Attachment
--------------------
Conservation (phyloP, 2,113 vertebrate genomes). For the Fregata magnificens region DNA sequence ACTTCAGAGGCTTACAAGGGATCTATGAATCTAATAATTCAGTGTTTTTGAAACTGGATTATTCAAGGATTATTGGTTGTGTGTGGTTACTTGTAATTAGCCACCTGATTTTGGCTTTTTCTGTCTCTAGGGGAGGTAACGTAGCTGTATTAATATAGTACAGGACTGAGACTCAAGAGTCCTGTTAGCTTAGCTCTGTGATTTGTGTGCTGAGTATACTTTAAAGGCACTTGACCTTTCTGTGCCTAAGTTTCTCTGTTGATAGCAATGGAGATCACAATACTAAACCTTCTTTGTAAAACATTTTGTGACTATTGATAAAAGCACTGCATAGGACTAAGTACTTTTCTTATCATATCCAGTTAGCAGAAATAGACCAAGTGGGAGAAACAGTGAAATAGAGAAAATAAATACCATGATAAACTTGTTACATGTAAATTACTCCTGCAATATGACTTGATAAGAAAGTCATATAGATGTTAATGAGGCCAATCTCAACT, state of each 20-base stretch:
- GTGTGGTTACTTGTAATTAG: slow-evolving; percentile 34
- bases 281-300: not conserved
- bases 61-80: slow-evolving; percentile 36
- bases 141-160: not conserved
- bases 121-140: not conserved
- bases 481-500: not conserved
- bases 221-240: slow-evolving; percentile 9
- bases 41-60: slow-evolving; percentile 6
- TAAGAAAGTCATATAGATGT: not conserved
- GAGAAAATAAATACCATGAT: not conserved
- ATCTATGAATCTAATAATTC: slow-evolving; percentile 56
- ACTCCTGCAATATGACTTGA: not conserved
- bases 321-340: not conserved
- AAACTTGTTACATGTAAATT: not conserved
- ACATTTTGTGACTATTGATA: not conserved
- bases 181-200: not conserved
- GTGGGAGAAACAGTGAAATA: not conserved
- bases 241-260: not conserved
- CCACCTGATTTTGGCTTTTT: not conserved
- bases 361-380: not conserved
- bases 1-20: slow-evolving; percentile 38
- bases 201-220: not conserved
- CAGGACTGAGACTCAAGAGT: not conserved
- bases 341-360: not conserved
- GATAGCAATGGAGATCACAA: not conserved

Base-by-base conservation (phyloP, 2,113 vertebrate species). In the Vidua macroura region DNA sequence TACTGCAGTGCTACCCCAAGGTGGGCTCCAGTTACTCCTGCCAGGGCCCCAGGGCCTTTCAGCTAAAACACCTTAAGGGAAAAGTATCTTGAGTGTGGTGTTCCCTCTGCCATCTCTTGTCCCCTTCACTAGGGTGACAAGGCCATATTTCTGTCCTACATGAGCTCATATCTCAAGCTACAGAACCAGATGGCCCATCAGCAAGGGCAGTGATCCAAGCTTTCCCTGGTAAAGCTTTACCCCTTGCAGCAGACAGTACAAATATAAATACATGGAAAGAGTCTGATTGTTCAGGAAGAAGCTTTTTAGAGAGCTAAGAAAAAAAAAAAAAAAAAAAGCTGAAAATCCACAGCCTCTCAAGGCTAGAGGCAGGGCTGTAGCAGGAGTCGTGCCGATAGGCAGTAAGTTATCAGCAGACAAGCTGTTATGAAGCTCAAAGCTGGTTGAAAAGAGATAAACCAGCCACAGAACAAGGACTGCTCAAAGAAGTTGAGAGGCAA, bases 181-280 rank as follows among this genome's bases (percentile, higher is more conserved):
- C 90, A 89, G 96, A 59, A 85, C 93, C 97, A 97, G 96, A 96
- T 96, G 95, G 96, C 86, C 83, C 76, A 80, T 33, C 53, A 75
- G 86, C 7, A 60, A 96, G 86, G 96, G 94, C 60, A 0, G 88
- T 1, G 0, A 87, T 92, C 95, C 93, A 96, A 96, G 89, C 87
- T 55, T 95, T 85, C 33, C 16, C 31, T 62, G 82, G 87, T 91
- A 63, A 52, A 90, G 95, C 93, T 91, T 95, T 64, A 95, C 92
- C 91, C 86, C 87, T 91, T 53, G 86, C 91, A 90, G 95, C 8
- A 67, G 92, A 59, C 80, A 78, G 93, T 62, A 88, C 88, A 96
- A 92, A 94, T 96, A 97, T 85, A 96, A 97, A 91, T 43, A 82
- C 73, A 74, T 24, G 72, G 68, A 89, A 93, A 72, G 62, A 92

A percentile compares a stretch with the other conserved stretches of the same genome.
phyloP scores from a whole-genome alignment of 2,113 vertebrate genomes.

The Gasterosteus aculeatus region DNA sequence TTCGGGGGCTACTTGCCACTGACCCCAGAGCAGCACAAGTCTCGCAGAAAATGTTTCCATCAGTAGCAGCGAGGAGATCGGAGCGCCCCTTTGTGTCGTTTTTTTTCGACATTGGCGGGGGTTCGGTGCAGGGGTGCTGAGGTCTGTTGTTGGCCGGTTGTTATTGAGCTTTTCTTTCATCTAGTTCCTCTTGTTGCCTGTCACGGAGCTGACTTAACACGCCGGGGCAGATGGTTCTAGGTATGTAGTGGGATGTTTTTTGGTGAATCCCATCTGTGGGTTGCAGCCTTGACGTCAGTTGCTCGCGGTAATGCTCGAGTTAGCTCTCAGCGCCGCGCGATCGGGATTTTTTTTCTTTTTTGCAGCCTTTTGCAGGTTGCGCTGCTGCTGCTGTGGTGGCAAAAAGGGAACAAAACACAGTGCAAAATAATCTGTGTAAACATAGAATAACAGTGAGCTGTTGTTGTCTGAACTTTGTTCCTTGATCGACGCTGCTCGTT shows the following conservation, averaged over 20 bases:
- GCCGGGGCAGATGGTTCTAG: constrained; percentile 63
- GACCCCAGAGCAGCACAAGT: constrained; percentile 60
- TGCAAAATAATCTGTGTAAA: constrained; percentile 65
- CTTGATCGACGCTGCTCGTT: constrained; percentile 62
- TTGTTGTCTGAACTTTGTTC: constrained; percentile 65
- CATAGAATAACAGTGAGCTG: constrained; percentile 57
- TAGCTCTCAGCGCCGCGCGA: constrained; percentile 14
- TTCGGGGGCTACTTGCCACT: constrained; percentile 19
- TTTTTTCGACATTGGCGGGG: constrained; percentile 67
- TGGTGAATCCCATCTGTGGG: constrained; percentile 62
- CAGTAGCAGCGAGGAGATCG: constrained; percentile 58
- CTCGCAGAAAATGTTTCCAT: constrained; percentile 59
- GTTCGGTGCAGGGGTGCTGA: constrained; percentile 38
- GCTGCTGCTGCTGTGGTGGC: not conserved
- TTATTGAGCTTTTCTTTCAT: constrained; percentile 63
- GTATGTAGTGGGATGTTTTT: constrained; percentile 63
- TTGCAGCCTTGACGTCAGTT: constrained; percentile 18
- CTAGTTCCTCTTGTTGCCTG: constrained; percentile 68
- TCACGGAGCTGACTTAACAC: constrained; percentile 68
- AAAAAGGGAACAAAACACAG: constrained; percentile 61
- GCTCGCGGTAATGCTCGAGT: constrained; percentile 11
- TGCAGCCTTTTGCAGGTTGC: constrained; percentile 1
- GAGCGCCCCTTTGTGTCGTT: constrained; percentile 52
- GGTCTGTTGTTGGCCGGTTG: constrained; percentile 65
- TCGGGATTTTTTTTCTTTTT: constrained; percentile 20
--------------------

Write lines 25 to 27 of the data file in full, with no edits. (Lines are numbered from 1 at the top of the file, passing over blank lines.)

- bases 341-360: not conserved
- GATAGCAATGGAGATCACAA: not conserved

Base-by-base conservation (phyloP, 2,113 vertebrate species). In the Vidua macroura region DNA sequence TACTGCAGTGCTACCCCAAGGTGGGCTCCAGTTACTCCTGCCAGGGCCCCAGGGCCTTTCAGCTAAAACACCTTAAGGGAAAAGTATCTTGAGTGTGGTGTTCCCTCTGCCATCTCTTGTCCCCTTCACTAGGGTGACAAGGCCATATTTCTGTCCTACATGAGCTCATATCTCAAGCTACAGAACCAGATGGCCCATCAGCAAGGGCAGTGATCCAAGCTTTCCCTGGTAAAGCTTTACCCCTTGCAGCAGACAGTACAAATATAAATACATGGAAAGAGTCTGATTGTTCAGGAAGAAGCTTTTTAGAGAGCTAAGAAAAAAAAAAAAAAAAAAAGCTGAAAATCCACAGCCTCTCAAGGCTAGAGGCAGGGCTGTAGCAGGAGTCGTGCCGATAGGCAGTAAGTTATCAGCAGACAAGCTGTTATGAAGCTCAAAGCTGGTTGAAAAGAGATAAACCAGCCACAGAACAAGGACTGCTCAAAGAAGTTGAGAGGCAA, bases 181-280 rank as follows among this genome's bases (percentile, higher is more conserved):